Even though my husband and I were married right out of high school, we didn’t have kids until we were both 35 years old.
I did a lot of growing up in those 16 years of adulthood prior to becoming a mother, but all the growing up of life didn’t prepare me for my two sons.
I am the oldest of three girls, so I didn’t know anything about boys. I never saw my father naked, so I didn’t know anything about the male anatomy until my mother gave me a book when I was ten in lieu of having “The Talk.”
Drama was my life growing up, and lots of hugs and kisses were the building blocks of my family.
Thankfully, by age 35 I had pretty much ditched the drama, but the hugs and kisses were ingrained, so I raised my boys using the same foundation from the moment they entered the delivery room.
Consequently, I was shocked and hurt when my 13-year-old son started rejecting my hugs and kisses. What happened to my little boy?
He was my snuggle buddy. We would always snuggle on the couch when we watched TV, and he would just walk up and hug me several times a day. Then, suddenly, a switch was thrown.
He turned inward, was moody and anger spilled out in spurts like a gaping wound in an artery. I noticed, indeed, but tried not to react.
Well, truth be told, I tried after the fifth time or so… I guess some of that drama had resurfaced in me as a mom.
When I sat down and thought about it, then talked to my husband about it, the reasons became obvious.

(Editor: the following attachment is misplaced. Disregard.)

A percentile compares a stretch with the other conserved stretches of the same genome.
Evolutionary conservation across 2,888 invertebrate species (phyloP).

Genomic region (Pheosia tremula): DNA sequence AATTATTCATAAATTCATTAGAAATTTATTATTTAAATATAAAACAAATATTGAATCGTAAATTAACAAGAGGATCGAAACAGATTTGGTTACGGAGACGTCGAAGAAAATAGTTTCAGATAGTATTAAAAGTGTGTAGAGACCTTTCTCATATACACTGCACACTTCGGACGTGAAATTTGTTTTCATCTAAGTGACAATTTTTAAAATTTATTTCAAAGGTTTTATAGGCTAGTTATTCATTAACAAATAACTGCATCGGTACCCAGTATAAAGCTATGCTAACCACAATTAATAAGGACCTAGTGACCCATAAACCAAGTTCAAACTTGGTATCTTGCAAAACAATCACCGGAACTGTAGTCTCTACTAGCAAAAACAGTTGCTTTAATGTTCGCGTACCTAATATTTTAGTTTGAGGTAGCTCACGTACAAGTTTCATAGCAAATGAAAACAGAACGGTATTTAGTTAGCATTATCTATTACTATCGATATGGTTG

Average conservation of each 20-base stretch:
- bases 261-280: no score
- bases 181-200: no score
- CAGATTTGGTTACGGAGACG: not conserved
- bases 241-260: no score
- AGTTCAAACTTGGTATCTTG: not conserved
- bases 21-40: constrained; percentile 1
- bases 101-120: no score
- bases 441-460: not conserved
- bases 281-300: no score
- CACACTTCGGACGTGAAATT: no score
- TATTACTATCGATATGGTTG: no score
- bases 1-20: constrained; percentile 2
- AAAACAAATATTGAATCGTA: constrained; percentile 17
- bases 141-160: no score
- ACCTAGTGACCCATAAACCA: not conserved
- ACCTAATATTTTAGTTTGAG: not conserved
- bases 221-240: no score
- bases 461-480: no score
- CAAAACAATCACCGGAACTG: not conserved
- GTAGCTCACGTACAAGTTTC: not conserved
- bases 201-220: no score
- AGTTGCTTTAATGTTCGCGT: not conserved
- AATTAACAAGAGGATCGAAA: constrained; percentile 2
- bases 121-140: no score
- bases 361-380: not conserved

I know you men are shaking your heads at this poor naive woman, but I’m sure you were just as clueless when you encountered teenage girl behavior for the first time, right?!
I had to find a new way to relate to my boy without negating or shaming either of us.
My First Attempt
I started cracking jokes and attempting middle school vernacular. That at least got a smile. Then, he retaliated with his jokes and adult vernacular.
It was fun to discover my young man where my little boy had been, but the jokes started turning sarcastic, and I could see the drama creeping back into my life. I had to find something else.
My Second Attempt
I tried talking about feelings. Don’t laugh…That was my go-to response growing up!
Yeah, you can probably say exactly how that went over…at least I got to see the eye rolls I had perfected in my teens thrown back at me.
The one thing that worked. (At least for now?)
We started rough housing again like we did when he was four. I would like to take the credit for this brilliant solution. But, one day when I tried another joke in desperation, he nudged me, and we just went at it full out on the floor, laughing and pinning each other with the dog barking his encouragement.
Being an older mother–52 this year–I have to be careful I don’t fall and break a hip. But, I sense the love flowing again, like when he was younger, and would hug me. I call them RHH now… Rough House Hugs and they are our new normal.
The moodiness is less, and the anger flares quickly to ashes, but if for some reason I don’t make time for our RHH sessions, the anger escalates again, and I get the message loud and clear. He needs a boy hug.
Hugs healing all is a myth for most teens.
I’m told they make an appearance again when the kids get to be around 25, so until then, the RHH work great!
Each stage of parenting presents new challenges. But with teenagers, we parents need to learn the new language very quickly to stay connected with these crazy teenage creatures that take up residence behind the closed doors of our precious little boys’ rooms.
If we don’t, nothing can prepare us for the shock of the hairy man that emerges when the doors finally open again, and they move out to go to college.
Until then, I’ll keep practicing RHH until I’m black and blue and smile at the love produced with each bruise.
How did you adjust to life with your teenage boy?
Photo: Flickr/ Nate
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